Marshall mentored many into his world view and strategies who would become neocon heavyweights. Graduates of what was known as “St. Andrew’s Prep School” were: Paul Wolfowitz, Dick Cheney, Donald Rumsfeld, Elliot Cohen, Andrew Krepinevich, Michael Pillsbury, Herman Kahn, Richard Perle, Richard Armitage, Michael O’Hanlon, as well as countless others.
As the Soviet Union dissolved, the U.S. hawks began to lay out their plans. In 1992, a group of Marshall’s top protégés (Zalmay Khalilzad, Lewis Libby, Paul Wolfowitz) drew up the Defense Planning Guidance document, an ambitious and aggressive plan for U.S. unipolar hegemony, positioning the U.S., alone, as the dominant global power, unrestricted by any sense of proportion, rationality, or morality. The plan asserted the right to wage pre-emptive, aggressive war using U.S. power without regard to international law.
This plan was leaked, and an embarrassed Pentagon disavowed and redacted the document, but it was reworked into the “Project for a New American Century (PNAC): Rebuilding America’s Defenses.”  This document became the foundation for the Bush Doctrine and its aggressive, illegal wars in the Middle East. It also laid out specific plans “to cope with the rise of China to great-power status.”
Among Marshall’s protégés, some will most be remembered for their roles in PNAC, the doctrine of preemptive war, and post-9/11 attacks on Afghanistan and Iraq, but some of them also had a strong influence on U.S.-China policy.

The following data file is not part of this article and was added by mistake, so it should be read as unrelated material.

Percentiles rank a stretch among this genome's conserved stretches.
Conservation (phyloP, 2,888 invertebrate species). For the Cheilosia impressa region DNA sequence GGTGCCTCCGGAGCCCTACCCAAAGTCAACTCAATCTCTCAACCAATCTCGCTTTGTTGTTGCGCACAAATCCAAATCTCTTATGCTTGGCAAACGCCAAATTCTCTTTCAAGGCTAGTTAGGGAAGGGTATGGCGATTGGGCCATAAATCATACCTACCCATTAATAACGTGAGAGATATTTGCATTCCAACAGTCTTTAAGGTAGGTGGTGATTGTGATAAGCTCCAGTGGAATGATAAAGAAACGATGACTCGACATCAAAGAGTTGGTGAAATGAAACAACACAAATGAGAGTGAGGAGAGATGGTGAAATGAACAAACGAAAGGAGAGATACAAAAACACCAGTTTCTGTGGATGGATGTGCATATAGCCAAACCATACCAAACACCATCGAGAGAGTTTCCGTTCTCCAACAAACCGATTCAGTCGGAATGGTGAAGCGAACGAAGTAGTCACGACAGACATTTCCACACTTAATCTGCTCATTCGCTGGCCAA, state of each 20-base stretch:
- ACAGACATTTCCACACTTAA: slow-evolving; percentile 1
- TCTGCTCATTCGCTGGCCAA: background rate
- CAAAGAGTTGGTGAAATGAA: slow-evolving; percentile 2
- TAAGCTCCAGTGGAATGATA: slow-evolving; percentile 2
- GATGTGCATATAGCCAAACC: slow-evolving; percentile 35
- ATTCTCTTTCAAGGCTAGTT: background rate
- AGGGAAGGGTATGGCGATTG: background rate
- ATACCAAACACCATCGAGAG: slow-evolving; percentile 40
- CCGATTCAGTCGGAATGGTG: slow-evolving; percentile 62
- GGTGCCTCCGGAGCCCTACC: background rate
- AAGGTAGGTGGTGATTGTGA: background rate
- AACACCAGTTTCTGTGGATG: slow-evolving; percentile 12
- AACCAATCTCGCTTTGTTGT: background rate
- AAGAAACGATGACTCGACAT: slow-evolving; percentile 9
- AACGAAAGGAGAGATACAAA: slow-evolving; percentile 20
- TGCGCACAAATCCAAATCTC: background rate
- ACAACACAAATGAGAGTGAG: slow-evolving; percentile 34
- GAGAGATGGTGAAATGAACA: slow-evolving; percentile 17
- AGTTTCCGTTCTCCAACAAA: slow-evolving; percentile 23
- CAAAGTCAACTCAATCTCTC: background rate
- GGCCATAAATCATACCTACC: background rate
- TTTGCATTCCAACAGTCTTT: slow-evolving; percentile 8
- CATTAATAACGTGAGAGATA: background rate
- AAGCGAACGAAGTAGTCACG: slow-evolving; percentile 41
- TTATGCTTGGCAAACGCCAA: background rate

Andrew Krepinevich was the brain behind the current China war doctrine, “AirSea Battle,” a strategy for taking war to the Chinese: decapitating strikes deep into Chinese territory, invoking Marshall’s “revolution in military affairs,” while strangling it by choking off its trade routes. AirLand Battle was the war doctrine against the Soviet Union during the Cold War. In line with the AirSea Battle, in 2011, the Obama administration announced the “Pivot to Asia,” which in practical terms is a comprehensive plan to encircle and contain China with U.S. bases, offensive weapons, and alliances.
Another of Marshall’s mentees, Michael Pillsbury, assisted in the creation of the regime-change NGO known as the National Endowment for Democracy (NED), the arming of Mujahideen in Afghanistan, the implementation of the genocidal covert subversion program in Latin America (the Reagan Doctrine), but most importantly, he is credited with initiating, in 1973, the “China card,” the idea that the U.S. could use China as a balance of power against the USSR. He eventually became a key hawk in the Trump administration. In 2015, he published a book with the help of Marshall, called The Hundred Year Marathon, foreshadowing the massive threat inflation and anti-Chinese scare-mongering that is common currency now. In 2019, the Trump administration withdrew from the Intermediate Nuclear Forces Treaty (INF). This was widely understood as simply the continuation and implementation of the vision of Marshall.
As the original U.S. reason for allying with Beijing – to counterbalance Moscow – became moot, another group of China-bashers, those who still had old axes to grind, began to crawl out of the cracks. These were red-baiting ideologues with unresolved Cold War paranoia left over from the 1950s. The business class (“Panda Huggers”) wanted to continue engagement with China, but ideologues (“Panda Sluggers”) saw China as a mortal and irreconcilable threat.